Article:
Panth, matam, dharm, rah, and ṣirāṭ, meaning ‘The Way’, are some of the terms used by faith communities in South Asia to define their tradition’s path. This conference will explore how these ways were expressed in ritual, belief, and praxis to create distinction. For example, among the 19th century Khōjā of Sindh and Gujarat, the term satpanth ‘The True Way’, referred to numerous vernacular religious practices that incorporated Vaiṣṇav, Svāminārāyaṇ, Jain, Shia, and Sunni practices within a caste faith. Their liturgical materials originally were written in a caste script in a mélange of dialects from Sindhi, Gujarati, Kacchi, Rajasthani, and Urdu. This liminality was not exclusive to the north, in Tamil Nadu and Sri Lanka araputamiḻ, the Muslim dialect of Tamil in the Arabic script, records the cosmologies and worldview of Muslim merchant communities that intersperses Vaishnava imagery with Arabic vocabulary.
This conference is intended to bring together scholars of the Adivasi, Christianity, Hinduism, Islam, Jainism, Judaism, Sikhism, and Zoroastrianism to explore how aesthetics, authority, narratives, rituals, and script have been historically shared and divided by faith communities in South Asia. How do we make sense of such heterogeneity that was distant from ‘orthodox’ literature being produced in urbane Sanskrit and Persian? How did rural religion differ and connect to larger faith communities across linguistic and script divides? Where were ethno-religious boundaries drawn between pragmatic mobile merchant communities and how fluid were they until early colonization? South Asian vernacular religion in local languages is a large untapped historical archive from which scholars can produce incisive microhistories. This is an open call for scholars across disciplines who wish to engage with the themes of endangered/extinct languages and scripts, merchant religion, modern religious identity formation, and the transmission of sacred narratives across the Persianate, Turkic, and Indic worlds.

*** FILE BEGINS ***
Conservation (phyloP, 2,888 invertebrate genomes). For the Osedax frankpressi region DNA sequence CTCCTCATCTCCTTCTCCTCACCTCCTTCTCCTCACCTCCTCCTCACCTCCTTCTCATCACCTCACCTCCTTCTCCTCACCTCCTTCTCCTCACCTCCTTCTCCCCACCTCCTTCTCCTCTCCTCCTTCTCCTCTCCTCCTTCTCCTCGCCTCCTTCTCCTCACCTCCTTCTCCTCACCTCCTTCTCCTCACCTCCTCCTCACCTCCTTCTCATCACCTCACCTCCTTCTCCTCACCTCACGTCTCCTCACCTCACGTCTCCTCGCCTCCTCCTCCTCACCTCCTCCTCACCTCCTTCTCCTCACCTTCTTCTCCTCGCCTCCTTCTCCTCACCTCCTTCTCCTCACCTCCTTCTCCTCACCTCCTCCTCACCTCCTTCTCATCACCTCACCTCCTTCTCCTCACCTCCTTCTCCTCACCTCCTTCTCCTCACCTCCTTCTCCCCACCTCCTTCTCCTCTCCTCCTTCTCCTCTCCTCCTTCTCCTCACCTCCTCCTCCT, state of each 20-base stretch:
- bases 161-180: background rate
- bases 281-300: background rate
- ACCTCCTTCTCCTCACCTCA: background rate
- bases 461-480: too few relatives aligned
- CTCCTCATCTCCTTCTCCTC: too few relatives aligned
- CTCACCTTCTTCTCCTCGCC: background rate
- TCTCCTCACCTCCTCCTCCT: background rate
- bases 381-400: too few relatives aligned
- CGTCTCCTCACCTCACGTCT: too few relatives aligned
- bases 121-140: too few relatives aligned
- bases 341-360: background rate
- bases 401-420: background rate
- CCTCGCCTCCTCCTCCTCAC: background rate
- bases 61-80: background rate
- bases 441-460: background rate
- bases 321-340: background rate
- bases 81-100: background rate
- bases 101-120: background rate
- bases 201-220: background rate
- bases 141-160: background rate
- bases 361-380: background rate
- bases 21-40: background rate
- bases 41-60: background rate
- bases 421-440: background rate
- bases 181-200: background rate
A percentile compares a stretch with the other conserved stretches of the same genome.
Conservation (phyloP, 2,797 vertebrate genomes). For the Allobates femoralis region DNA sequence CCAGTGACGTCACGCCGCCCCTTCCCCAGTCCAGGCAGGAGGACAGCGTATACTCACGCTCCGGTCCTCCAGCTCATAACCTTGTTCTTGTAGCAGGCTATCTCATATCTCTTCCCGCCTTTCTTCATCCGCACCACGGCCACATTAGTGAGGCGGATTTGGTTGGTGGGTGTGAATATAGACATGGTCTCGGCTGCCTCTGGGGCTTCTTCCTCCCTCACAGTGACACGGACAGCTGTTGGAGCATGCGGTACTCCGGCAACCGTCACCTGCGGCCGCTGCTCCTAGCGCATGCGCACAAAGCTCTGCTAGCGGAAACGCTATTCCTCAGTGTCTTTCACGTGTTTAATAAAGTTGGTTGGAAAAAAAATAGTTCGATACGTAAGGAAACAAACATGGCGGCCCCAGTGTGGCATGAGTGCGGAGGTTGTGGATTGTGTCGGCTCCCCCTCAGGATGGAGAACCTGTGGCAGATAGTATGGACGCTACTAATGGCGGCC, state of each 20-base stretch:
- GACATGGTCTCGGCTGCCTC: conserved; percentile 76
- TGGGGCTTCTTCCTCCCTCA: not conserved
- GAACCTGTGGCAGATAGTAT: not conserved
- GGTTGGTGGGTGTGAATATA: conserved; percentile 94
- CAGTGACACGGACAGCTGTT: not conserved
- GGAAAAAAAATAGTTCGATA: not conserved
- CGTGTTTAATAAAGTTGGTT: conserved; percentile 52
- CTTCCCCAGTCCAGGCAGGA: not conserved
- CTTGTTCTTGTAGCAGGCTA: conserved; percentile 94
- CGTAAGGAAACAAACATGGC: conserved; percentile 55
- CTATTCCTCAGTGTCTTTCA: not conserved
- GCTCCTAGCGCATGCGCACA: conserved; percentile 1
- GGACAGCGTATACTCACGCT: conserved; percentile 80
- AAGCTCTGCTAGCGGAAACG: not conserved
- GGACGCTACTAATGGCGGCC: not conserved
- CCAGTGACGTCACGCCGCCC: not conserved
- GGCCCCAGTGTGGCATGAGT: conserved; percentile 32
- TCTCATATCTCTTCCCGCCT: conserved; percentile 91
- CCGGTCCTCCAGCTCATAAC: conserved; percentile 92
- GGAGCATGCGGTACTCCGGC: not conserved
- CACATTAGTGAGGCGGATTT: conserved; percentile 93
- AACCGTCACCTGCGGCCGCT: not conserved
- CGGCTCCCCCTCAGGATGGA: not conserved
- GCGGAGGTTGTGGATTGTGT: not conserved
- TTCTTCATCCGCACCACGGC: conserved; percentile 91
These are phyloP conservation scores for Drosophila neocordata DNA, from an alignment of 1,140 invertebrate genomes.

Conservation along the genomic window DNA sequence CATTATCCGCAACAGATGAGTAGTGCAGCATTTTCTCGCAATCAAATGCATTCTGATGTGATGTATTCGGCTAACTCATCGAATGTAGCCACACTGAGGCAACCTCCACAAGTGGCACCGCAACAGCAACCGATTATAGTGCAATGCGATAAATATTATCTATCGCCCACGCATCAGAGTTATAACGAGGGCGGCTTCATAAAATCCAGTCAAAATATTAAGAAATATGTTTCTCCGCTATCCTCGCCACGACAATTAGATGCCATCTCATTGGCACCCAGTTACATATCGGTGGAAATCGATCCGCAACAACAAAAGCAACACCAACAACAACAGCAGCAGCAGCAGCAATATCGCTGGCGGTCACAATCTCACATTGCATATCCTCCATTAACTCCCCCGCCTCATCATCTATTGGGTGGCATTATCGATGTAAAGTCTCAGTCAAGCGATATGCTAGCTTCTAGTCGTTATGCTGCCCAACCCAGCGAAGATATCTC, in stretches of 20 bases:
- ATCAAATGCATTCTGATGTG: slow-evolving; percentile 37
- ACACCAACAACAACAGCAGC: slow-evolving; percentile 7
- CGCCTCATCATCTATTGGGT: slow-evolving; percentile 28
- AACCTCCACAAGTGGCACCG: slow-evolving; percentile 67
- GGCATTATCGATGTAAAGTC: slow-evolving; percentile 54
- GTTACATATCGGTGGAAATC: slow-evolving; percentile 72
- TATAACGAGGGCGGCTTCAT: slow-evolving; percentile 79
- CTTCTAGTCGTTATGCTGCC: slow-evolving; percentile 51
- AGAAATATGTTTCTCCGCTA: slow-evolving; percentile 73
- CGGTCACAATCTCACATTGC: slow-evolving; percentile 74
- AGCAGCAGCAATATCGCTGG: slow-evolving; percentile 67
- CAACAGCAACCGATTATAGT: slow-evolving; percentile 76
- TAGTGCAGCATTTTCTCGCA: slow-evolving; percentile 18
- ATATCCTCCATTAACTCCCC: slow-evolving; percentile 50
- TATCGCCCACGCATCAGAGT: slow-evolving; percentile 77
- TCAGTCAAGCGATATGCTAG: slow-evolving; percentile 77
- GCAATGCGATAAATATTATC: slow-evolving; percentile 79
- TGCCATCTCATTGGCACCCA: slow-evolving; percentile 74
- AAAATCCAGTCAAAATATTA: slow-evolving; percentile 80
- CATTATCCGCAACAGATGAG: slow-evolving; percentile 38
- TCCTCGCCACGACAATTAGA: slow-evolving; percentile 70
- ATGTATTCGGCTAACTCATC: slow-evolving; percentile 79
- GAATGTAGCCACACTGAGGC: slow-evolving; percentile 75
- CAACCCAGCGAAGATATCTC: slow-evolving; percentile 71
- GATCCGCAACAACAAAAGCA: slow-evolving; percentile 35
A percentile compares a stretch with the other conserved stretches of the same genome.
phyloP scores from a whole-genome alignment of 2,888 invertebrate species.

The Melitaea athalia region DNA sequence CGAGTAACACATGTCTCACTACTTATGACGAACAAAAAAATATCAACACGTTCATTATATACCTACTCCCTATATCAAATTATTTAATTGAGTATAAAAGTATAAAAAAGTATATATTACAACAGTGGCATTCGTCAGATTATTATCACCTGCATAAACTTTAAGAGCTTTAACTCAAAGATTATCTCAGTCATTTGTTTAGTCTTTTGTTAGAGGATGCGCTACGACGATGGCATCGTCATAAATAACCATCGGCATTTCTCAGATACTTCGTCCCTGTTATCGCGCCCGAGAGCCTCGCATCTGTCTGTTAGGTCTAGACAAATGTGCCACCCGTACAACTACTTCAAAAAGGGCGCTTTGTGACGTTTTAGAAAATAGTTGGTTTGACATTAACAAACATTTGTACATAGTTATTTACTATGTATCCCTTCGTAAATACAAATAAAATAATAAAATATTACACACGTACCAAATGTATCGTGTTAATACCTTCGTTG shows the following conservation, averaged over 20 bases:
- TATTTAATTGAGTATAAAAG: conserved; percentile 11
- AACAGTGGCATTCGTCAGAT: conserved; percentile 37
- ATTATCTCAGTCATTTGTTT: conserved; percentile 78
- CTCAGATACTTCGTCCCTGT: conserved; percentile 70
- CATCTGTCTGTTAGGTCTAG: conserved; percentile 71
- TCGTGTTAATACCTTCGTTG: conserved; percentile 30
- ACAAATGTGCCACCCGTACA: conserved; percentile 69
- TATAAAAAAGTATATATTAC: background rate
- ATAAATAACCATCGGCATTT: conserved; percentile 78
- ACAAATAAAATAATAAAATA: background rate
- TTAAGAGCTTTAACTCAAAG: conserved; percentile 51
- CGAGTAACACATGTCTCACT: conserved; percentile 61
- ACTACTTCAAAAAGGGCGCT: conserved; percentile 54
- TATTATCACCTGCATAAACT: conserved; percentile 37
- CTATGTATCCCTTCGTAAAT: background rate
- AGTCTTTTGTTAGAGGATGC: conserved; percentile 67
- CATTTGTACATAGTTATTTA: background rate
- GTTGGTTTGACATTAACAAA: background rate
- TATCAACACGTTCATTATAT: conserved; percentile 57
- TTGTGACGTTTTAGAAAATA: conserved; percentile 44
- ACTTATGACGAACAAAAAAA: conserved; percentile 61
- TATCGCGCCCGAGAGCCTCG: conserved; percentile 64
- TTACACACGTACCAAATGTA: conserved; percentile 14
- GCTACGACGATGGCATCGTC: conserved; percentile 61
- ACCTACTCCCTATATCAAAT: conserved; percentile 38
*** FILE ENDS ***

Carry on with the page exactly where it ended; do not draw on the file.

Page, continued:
The conference will be held at the University of Mumbai, Mumbai, January 30-31, 2019. The deadline for the submission of paper proposal is July 31, 2018. Successful applicants will be notified by August 30, 2018. The travel allowances ($500) as well as accommodation and board will be covered through the ‘Khoja Studies Conference’. Send your abstracts to: khojastudies@world-federation.org.

http://www.khojastudies.org

Publishing Opportunity: Handbook of Religion and Migration

Religion and Migration has become an important area of study, yet remains diverse.  Research in this area has expanded as audiences become more interested in the topic.  Transnational migration calls into question the relationship of religion in the diaspora.  Religious identities are changing in the face of pluralism and multiculturalism. This volume will examine universalist ideas of religion, as well as constructed ideas of religion, in the global world.

We are currently seeking papers for a peer-reviewed edited volume, The Bloomsbury Handbook of Religion and Migration, to be published by Bloomsbury Press in their Handbooks in Religion Series and edited by Rubina Ramji (ruby_ramji@cbu.ca) and Alison Marshall (marshalla@brandonu.ca).